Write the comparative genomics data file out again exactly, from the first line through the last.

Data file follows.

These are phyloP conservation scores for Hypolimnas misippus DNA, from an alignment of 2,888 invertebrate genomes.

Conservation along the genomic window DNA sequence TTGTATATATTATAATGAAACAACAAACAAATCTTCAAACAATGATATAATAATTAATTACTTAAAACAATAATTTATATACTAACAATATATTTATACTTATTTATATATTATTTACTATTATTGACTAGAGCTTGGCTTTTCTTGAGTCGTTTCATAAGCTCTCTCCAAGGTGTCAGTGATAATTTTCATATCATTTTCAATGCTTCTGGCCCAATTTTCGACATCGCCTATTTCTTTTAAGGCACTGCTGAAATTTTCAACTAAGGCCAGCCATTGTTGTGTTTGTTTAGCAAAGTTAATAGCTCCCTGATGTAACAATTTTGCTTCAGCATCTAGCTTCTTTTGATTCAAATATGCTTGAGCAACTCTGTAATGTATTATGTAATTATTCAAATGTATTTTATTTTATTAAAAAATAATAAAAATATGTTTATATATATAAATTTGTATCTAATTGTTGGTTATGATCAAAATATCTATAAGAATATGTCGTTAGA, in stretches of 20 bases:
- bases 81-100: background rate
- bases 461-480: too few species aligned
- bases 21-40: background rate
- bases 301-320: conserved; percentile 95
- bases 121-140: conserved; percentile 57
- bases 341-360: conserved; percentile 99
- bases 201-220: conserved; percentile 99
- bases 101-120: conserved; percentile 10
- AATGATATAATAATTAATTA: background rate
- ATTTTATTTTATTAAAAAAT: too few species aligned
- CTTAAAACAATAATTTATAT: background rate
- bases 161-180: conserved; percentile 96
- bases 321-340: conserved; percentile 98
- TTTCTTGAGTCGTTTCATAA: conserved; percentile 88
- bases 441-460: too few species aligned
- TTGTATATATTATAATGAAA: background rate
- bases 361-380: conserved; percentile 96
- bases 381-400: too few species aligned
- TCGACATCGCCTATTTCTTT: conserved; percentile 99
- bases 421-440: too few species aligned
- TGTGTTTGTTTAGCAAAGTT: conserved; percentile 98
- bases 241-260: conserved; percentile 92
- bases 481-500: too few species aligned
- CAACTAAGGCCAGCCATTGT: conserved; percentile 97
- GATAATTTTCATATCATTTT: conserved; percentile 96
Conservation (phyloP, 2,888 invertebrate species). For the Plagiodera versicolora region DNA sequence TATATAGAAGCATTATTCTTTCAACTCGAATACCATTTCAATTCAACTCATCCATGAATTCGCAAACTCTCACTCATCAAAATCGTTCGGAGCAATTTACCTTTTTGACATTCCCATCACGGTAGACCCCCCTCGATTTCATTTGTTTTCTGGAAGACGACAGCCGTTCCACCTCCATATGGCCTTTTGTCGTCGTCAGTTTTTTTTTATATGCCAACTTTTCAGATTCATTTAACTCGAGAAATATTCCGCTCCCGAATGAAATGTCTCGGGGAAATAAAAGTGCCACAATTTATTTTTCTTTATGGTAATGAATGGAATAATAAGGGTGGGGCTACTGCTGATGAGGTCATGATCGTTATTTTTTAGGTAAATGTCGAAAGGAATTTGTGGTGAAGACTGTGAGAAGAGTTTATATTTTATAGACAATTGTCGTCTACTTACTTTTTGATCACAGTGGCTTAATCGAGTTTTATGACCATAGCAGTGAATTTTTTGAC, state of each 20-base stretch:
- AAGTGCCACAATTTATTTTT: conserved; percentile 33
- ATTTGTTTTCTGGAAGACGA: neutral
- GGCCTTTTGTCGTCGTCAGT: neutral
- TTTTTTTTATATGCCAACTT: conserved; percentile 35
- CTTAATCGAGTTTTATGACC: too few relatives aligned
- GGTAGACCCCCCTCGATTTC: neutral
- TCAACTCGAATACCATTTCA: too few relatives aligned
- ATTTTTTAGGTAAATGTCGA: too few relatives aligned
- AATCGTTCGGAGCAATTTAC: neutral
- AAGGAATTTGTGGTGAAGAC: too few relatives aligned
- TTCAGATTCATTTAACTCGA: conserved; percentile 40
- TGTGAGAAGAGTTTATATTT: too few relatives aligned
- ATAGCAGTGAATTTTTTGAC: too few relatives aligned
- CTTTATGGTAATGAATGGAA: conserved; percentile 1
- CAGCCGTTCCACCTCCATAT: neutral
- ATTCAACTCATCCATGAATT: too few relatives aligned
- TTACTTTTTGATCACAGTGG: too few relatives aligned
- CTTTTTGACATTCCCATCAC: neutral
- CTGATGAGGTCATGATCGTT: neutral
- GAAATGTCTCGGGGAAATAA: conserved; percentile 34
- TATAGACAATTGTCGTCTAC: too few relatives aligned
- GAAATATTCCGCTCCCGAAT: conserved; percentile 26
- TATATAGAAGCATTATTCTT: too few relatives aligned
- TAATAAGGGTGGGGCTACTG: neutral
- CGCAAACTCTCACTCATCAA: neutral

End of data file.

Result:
These are phyloP conservation scores for Hypolimnas misippus DNA, from an alignment of 2,888 invertebrate genomes.

Conservation along the genomic window DNA sequence TTGTATATATTATAATGAAACAACAAACAAATCTTCAAACAATGATATAATAATTAATTACTTAAAACAATAATTTATATACTAACAATATATTTATACTTATTTATATATTATTTACTATTATTGACTAGAGCTTGGCTTTTCTTGAGTCGTTTCATAAGCTCTCTCCAAGGTGTCAGTGATAATTTTCATATCATTTTCAATGCTTCTGGCCCAATTTTCGACATCGCCTATTTCTTTTAAGGCACTGCTGAAATTTTCAACTAAGGCCAGCCATTGTTGTGTTTGTTTAGCAAAGTTAATAGCTCCCTGATGTAACAATTTTGCTTCAGCATCTAGCTTCTTTTGATTCAAATATGCTTGAGCAACTCTGTAATGTATTATGTAATTATTCAAATGTATTTTATTTTATTAAAAAATAATAAAAATATGTTTATATATATAAATTTGTATCTAATTGTTGGTTATGATCAAAATATCTATAAGAATATGTCGTTAGA, in stretches of 20 bases:
- bases 81-100: background rate
- bases 461-480: too few species aligned
- bases 21-40: background rate
- bases 301-320: conserved; percentile 95
- bases 121-140: conserved; percentile 57
- bases 341-360: conserved; percentile 99
- bases 201-220: conserved; percentile 99
- bases 101-120: conserved; percentile 10
- AATGATATAATAATTAATTA: background rate
- ATTTTATTTTATTAAAAAAT: too few species aligned
- CTTAAAACAATAATTTATAT: background rate
- bases 161-180: conserved; percentile 96
- bases 321-340: conserved; percentile 98
- TTTCTTGAGTCGTTTCATAA: conserved; percentile 88
- bases 441-460: too few species aligned
- TTGTATATATTATAATGAAA: background rate
- bases 361-380: conserved; percentile 96
- bases 381-400: too few species aligned
- TCGACATCGCCTATTTCTTT: conserved; percentile 99
- bases 421-440: too few species aligned
- TGTGTTTGTTTAGCAAAGTT: conserved; percentile 98
- bases 241-260: conserved; percentile 92
- bases 481-500: too few species aligned
- CAACTAAGGCCAGCCATTGT: conserved; percentile 97
- GATAATTTTCATATCATTTT: conserved; percentile 96
Conservation (phyloP, 2,888 invertebrate species). For the Plagiodera versicolora region DNA sequence TATATAGAAGCATTATTCTTTCAACTCGAATACCATTTCAATTCAACTCATCCATGAATTCGCAAACTCTCACTCATCAAAATCGTTCGGAGCAATTTACCTTTTTGACATTCCCATCACGGTAGACCCCCCTCGATTTCATTTGTTTTCTGGAAGACGACAGCCGTTCCACCTCCATATGGCCTTTTGTCGTCGTCAGTTTTTTTTTATATGCCAACTTTTCAGATTCATTTAACTCGAGAAATATTCCGCTCCCGAATGAAATGTCTCGGGGAAATAAAAGTGCCACAATTTATTTTTCTTTATGGTAATGAATGGAATAATAAGGGTGGGGCTACTGCTGATGAGGTCATGATCGTTATTTTTTAGGTAAATGTCGAAAGGAATTTGTGGTGAAGACTGTGAGAAGAGTTTATATTTTATAGACAATTGTCGTCTACTTACTTTTTGATCACAGTGGCTTAATCGAGTTTTATGACCATAGCAGTGAATTTTTTGAC, state of each 20-base stretch:
- AAGTGCCACAATTTATTTTT: conserved; percentile 33
- ATTTGTTTTCTGGAAGACGA: neutral
- GGCCTTTTGTCGTCGTCAGT: neutral
- TTTTTTTTATATGCCAACTT: conserved; percentile 35
- CTTAATCGAGTTTTATGACC: too few relatives aligned
- GGTAGACCCCCCTCGATTTC: neutral
- TCAACTCGAATACCATTTCA: too few relatives aligned
- ATTTTTTAGGTAAATGTCGA: too few relatives aligned
- AATCGTTCGGAGCAATTTAC: neutral
- AAGGAATTTGTGGTGAAGAC: too few relatives aligned
- TTCAGATTCATTTAACTCGA: conserved; percentile 40
- TGTGAGAAGAGTTTATATTT: too few relatives aligned
- ATAGCAGTGAATTTTTTGAC: too few relatives aligned
- CTTTATGGTAATGAATGGAA: conserved; percentile 1
- CAGCCGTTCCACCTCCATAT: neutral
- ATTCAACTCATCCATGAATT: too few relatives aligned
- TTACTTTTTGATCACAGTGG: too few relatives aligned
- CTTTTTGACATTCCCATCAC: neutral
- CTGATGAGGTCATGATCGTT: neutral
- GAAATGTCTCGGGGAAATAA: conserved; percentile 34
- TATAGACAATTGTCGTCTAC: too few relatives aligned
- GAAATATTCCGCTCCCGAAT: conserved; percentile 26
- TATATAGAAGCATTATTCTT: too few relatives aligned
- TAATAAGGGTGGGGCTACTG: neutral
- CGCAAACTCTCACTCATCAA: neutral